Those at all interested in virtual reality should be aware that, unlike PlayStation, Xbox One still lacks its own headset, and there is nothing on the horizon (though a derivative of Microsoft’s HoloLens mixed-reality tech has been rumoured). What the PS4 Pro doesn’t have, however, is a 4K Blu-ray drive, which comes standard with the Xbox One S and Xbox One X, allowing you to play movie discs in glorious 4K UHD resolution.
Microsoft has always marketed Xbox One X as an elite product for true enthusiasts and that’s exactly what it is. The technology and engineering are extremely impressive, providing some truly superlative visual experiences – it’s the closest the current generation gets to a decent gaming PC in console form.
However, most gamers will be satisfied with the 4K performance they’re getting from the Xbox One S or PS4 Pro, while anyone who still feels satisfied with their 1080p HD display is probably not going to be seduced by what the Xbox One X has to offer.
If your decision is about upgrading from an Xbox One or Xbox One S, it would be smart to wait a while and see just how enthusiastically developers support the new machine. Currently, Microsoft says around 150 titles are getting enhancements for Xbox One X (including both forthcoming titles and legacy favourites like Witcher 3 and Final Fantasy XV), but these will vary enormously in scope and ambition.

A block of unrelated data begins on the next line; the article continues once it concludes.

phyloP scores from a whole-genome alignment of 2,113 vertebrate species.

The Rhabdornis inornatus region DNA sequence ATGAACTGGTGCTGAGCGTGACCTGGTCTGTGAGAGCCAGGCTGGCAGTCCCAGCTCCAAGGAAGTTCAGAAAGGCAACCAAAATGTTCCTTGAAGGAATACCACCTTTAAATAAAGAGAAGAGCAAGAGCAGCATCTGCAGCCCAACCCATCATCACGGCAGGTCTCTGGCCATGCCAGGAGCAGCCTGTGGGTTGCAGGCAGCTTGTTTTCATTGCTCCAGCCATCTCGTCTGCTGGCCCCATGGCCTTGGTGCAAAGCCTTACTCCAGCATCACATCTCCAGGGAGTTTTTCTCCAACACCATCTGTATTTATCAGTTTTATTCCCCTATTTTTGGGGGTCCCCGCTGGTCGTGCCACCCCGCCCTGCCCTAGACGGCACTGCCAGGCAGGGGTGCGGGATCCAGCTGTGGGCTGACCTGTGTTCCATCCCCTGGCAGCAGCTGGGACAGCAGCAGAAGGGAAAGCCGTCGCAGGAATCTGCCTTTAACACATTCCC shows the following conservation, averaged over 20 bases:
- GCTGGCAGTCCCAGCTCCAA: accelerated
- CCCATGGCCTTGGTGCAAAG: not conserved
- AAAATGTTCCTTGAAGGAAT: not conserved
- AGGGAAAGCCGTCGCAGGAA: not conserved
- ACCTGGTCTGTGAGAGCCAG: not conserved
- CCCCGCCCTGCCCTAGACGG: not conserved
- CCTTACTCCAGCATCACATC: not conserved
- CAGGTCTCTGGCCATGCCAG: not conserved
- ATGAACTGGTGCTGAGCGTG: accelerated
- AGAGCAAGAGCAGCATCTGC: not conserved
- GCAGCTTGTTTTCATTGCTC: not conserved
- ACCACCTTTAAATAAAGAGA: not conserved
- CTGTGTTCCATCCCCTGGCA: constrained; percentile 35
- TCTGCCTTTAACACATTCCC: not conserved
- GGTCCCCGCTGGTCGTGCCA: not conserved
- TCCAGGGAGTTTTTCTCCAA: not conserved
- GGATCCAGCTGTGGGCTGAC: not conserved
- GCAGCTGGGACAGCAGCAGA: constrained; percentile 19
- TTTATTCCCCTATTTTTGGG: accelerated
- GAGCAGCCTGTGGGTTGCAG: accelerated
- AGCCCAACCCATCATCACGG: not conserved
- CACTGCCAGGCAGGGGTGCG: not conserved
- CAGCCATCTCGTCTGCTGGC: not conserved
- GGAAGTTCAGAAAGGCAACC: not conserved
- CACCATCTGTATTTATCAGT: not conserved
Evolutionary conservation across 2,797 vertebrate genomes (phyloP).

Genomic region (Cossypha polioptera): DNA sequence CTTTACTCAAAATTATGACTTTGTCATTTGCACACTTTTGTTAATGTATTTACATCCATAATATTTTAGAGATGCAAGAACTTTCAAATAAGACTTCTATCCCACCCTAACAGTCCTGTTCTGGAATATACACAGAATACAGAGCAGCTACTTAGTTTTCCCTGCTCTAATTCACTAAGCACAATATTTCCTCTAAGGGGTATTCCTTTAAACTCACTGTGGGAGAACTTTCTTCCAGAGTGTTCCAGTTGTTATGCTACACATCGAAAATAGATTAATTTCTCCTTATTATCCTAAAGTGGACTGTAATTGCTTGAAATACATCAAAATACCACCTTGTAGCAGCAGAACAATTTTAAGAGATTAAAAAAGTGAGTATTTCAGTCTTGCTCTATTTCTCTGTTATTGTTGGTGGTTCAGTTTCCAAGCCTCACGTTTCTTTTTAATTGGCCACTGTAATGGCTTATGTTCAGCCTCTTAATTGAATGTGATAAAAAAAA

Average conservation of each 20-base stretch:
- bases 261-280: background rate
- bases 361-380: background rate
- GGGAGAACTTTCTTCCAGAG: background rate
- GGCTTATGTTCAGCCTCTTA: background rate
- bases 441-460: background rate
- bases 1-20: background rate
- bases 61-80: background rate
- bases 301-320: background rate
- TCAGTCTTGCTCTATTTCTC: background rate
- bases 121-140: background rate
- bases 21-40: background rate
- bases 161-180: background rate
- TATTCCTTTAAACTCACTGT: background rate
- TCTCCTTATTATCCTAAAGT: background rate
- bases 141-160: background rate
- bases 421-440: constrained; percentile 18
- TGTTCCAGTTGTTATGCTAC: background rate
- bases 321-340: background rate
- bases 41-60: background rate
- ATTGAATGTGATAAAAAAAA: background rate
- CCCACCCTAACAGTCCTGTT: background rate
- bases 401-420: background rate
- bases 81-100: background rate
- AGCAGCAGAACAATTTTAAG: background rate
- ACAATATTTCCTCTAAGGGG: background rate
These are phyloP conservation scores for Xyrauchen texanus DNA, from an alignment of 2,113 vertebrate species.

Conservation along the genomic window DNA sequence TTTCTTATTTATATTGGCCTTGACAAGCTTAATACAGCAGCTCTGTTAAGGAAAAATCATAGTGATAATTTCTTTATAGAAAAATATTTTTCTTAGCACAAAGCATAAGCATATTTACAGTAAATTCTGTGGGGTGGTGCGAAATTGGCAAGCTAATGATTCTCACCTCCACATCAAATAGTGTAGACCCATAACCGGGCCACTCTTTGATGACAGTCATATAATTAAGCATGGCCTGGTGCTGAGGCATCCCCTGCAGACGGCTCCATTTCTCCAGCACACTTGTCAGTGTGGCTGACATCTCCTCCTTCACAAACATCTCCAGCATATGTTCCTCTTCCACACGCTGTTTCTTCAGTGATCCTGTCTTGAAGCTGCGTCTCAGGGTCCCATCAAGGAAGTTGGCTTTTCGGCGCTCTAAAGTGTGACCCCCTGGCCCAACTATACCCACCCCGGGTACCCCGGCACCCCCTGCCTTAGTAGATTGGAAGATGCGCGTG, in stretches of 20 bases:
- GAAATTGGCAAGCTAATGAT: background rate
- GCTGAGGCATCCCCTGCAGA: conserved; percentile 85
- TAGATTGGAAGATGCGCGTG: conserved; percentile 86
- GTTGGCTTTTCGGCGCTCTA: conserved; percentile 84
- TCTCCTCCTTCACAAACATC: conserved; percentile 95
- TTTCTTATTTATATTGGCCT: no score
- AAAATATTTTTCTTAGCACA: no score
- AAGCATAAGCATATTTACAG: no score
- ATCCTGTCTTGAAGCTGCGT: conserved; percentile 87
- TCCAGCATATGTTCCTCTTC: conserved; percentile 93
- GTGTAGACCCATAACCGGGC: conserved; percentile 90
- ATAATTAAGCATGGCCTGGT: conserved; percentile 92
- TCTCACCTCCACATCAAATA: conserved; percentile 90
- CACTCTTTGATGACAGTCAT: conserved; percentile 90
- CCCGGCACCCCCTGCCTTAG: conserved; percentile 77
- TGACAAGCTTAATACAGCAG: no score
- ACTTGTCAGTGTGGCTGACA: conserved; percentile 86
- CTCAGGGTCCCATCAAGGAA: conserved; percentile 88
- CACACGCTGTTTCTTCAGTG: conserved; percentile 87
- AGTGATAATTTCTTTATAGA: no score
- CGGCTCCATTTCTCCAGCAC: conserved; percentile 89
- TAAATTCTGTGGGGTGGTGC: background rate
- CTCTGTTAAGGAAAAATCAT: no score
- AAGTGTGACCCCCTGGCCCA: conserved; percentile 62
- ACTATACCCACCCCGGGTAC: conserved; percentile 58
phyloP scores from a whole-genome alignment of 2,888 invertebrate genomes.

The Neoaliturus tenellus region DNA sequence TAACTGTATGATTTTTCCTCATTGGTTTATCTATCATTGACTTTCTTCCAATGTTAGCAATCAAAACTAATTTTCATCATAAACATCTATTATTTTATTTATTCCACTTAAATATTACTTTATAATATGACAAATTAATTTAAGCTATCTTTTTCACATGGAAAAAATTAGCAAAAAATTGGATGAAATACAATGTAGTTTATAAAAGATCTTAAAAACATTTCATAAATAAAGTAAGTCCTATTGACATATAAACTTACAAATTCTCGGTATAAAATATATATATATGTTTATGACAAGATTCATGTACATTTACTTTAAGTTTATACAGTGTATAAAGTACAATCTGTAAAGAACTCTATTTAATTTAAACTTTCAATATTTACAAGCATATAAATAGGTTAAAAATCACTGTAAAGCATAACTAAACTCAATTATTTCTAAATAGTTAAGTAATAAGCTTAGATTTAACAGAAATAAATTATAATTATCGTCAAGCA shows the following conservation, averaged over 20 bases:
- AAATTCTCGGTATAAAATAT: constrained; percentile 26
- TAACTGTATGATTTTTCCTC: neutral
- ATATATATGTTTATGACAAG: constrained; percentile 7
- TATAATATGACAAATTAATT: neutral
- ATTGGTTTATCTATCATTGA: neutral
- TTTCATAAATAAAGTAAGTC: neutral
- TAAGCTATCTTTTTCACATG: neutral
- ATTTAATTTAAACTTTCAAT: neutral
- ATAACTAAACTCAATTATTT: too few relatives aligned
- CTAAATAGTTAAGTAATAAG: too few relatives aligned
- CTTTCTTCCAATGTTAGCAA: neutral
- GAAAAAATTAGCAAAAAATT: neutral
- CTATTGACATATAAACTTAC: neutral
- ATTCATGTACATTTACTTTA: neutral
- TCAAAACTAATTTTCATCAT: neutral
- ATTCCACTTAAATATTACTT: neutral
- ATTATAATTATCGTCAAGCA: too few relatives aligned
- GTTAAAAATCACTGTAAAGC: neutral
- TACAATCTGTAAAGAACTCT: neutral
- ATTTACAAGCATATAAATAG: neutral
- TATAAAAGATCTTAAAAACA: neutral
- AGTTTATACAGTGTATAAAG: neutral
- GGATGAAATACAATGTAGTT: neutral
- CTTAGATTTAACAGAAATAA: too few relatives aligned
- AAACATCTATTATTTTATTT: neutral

If you’re a PS4 owner tempted by the “most powerful console ever made” shtick, have a good look at the exclusive titles coming to both machines and ask yourself what you want to play. It’s not all about visuals after all.
Multiplatform titles will almost certainly look better on Xbox One X than on PS4 Pro, sometimes very noticeably (and elements like increased draw distance and smoother framerates can have a palpable effect on your gameplay experience). But is it worth the extra money? That’s a conversation you need to have with your aesthetic standards and your wallet.